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Pacific Standard Time: Art in L.A., 1945–1980

From Wikipedia, the free encyclopedia

Pacific Standard Time: Art in L.A., 1945–1980 was a scholarly initiative funded by the J. Paul Getty Trust to historicize the contributions to contemporary art history of artists, curators, critics, and others based in Los Angeles. Planned for nearly a decade, PST, as it was called, granted nearly 60 organizations throughout Southern California a total of $10 million to produce exhibitions (on view between September 2011 and April 2012) that explored the years between 1945 and 1980.[1][2] Underscoring the significance of this project, art critic Roberta Smith wrote in The New York Times:

Before [PST], we knew a lot [about the history of contemporary art], and that lot tended to greatly favor New York. A few Los Angeles artists were highly visible and unanimously revered, namely Ed Ruscha and other denizens of the Ferus Gallery, that supercool locus of the Los Angeles art scene in the 1960s, plus Bruce Nauman and Chris Burden, but that was about it. After, we know a whole lot more, and the balance is much more even. One of the many messages delivered by this profusion of what will eventually be nearly 70 museum exhibitions is that New York did not act alone in the postwar era. And neither did those fabulous Ferus boys.[3]

ARTnews named the initiative as the decade's most important exhibition and cited how its archival research project had already impacted the history of art by the end of the decade through multiple exhibitions of historically underrepresented work.[4]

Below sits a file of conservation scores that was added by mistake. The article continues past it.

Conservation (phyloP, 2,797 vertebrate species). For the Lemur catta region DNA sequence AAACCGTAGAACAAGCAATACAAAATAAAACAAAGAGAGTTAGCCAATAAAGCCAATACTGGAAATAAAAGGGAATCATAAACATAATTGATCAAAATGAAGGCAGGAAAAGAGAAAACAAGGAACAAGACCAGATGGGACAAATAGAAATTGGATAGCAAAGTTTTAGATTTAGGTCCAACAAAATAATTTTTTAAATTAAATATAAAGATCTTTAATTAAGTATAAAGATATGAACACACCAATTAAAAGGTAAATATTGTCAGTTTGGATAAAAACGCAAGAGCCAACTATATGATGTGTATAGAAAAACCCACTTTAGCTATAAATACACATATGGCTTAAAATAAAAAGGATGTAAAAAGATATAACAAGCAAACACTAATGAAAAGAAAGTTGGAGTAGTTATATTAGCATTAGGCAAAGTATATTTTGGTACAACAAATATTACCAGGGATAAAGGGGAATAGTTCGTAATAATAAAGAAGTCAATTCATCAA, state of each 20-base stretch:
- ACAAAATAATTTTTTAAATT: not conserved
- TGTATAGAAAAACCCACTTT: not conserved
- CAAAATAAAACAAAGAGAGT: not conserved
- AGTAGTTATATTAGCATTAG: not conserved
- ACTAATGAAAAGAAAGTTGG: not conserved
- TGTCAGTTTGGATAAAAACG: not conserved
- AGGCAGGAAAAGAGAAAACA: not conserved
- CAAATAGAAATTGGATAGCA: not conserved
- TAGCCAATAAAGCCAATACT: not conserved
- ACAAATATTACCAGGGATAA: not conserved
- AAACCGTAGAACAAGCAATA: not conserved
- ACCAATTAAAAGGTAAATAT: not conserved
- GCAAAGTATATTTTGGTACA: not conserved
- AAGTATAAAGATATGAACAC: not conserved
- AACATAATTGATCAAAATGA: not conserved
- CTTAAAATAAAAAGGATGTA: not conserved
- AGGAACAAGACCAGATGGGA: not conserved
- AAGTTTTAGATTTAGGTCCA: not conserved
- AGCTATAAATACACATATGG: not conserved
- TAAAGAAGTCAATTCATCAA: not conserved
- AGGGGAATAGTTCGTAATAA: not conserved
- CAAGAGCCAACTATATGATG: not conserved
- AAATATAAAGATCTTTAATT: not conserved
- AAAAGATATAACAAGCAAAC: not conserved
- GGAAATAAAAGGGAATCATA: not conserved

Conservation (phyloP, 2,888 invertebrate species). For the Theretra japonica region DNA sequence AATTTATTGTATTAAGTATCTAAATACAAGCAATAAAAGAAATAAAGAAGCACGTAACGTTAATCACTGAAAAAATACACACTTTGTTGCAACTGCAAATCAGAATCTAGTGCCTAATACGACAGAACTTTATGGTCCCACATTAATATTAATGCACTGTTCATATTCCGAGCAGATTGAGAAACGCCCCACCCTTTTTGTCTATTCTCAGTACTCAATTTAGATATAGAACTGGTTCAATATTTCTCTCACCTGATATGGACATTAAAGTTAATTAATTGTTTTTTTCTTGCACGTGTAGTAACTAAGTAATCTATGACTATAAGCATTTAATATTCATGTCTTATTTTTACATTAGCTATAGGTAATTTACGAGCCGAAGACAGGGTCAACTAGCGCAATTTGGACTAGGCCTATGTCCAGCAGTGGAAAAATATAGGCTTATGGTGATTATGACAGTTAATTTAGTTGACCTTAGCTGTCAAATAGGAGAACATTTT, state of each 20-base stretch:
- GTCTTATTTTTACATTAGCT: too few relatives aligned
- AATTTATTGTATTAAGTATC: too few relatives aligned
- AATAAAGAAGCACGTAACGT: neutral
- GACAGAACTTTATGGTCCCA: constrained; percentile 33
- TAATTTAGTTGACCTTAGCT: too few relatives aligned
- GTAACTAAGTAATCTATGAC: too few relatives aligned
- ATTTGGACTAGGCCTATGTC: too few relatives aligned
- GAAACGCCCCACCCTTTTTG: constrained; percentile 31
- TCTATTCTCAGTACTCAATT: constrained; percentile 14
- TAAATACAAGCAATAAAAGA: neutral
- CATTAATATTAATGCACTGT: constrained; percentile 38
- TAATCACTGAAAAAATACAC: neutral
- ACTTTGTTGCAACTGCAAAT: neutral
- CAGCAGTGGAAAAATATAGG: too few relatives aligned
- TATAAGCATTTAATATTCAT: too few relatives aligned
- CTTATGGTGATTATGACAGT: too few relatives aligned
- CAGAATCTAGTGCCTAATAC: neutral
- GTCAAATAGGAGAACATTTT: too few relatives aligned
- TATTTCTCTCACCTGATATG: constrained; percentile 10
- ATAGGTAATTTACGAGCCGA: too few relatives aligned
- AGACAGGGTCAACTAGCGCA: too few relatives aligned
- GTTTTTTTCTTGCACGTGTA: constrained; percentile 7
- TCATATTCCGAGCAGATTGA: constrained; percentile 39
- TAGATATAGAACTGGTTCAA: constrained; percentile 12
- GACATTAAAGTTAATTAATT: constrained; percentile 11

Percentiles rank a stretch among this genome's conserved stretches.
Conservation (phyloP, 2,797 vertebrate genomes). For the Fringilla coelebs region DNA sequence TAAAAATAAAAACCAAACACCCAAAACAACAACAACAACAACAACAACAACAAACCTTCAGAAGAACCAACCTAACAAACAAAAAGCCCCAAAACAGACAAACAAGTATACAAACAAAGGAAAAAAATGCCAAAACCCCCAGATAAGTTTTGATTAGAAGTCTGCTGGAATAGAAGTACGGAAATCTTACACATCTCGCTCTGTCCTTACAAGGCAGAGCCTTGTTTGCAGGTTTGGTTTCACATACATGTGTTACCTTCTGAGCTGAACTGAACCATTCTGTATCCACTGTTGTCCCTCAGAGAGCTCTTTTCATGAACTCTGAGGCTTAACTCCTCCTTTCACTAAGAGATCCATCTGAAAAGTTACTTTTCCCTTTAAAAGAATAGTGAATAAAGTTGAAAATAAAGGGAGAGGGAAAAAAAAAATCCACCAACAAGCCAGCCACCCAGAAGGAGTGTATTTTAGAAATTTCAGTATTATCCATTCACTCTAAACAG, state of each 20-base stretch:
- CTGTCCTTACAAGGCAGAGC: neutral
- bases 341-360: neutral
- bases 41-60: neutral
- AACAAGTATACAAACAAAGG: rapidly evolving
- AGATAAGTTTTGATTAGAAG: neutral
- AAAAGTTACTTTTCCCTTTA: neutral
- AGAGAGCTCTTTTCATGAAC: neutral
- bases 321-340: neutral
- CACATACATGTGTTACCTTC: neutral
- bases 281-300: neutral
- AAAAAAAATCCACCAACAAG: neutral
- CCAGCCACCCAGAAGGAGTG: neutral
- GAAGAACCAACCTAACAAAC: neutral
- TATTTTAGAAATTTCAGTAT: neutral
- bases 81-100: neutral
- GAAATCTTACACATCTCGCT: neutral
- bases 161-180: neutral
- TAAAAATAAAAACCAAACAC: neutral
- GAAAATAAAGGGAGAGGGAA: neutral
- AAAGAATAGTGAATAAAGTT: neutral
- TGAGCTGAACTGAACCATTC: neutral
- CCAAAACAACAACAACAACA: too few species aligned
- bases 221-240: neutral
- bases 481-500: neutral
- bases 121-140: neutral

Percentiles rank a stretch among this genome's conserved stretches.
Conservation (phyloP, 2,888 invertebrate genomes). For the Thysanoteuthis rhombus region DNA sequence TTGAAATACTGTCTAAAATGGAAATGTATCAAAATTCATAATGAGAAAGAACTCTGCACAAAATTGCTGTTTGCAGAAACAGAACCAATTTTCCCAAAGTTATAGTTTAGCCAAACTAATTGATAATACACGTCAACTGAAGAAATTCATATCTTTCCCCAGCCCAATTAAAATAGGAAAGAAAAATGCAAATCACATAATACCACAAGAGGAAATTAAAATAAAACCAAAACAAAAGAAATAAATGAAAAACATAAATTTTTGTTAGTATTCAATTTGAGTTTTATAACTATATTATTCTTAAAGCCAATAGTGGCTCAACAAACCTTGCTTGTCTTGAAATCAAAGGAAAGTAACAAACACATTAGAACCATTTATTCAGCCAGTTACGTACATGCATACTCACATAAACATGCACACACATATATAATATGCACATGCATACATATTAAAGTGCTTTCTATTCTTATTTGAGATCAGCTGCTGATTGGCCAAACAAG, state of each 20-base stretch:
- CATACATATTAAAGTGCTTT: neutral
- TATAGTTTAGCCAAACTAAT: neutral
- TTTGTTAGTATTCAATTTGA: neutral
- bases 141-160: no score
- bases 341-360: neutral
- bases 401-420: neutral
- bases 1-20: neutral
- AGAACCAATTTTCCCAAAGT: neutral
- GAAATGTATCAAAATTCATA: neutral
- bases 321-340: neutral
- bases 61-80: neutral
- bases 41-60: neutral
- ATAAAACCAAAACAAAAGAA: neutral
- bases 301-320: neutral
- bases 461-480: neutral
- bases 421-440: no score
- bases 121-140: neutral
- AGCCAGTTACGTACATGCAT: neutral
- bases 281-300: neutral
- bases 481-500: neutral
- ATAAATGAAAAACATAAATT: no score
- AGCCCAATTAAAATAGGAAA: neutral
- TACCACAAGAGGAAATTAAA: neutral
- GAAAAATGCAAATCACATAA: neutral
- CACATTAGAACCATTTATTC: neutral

Among the artists included

Participating arts institutions

The following organizations presented exhibitions in conjunction with Pacific Standard Time:[6]

See also

References

  1. ^ a b Knight, Christopher (18 September 2011). "Pacific Standard Time: Art in L.A., 1945–1980". Los Angeles Times. Retrieved 13 July 2013.
  2. ^ "PST Fact Sheet" (PDF). Getty Foundation. Archived from the original (PDF) on 14 September 2015. Retrieved 13 July 2013.
  3. ^ Smith, Roberta (10 November 2011). "A New Pin on the Art Map". The New York Times. Retrieved 12 August 2015.
  4. ^ Durón, Maximilíano; Greenberger, Alex (December 17, 2019). "The Most Important Art Exhibitions of the 2010s". ARTnews. Retrieved December 29, 2019.
  5. ^ "Women's Building History: Linda Nishio". Otis College via YouTube. 2010.
  6. ^ "PST List of Partners" (PDF). Getty Foundation. Archived from the original (PDF) on 14 September 2015. Retrieved 13 July 2013.
  7. ^ "American Museum of Ceramic Art". AMOCA.org. Retrieved 29 May 2015.
  8. ^ http://www.otis.edu/press-release/womans-building
This page was last edited on 12 September 2020, at 18:57
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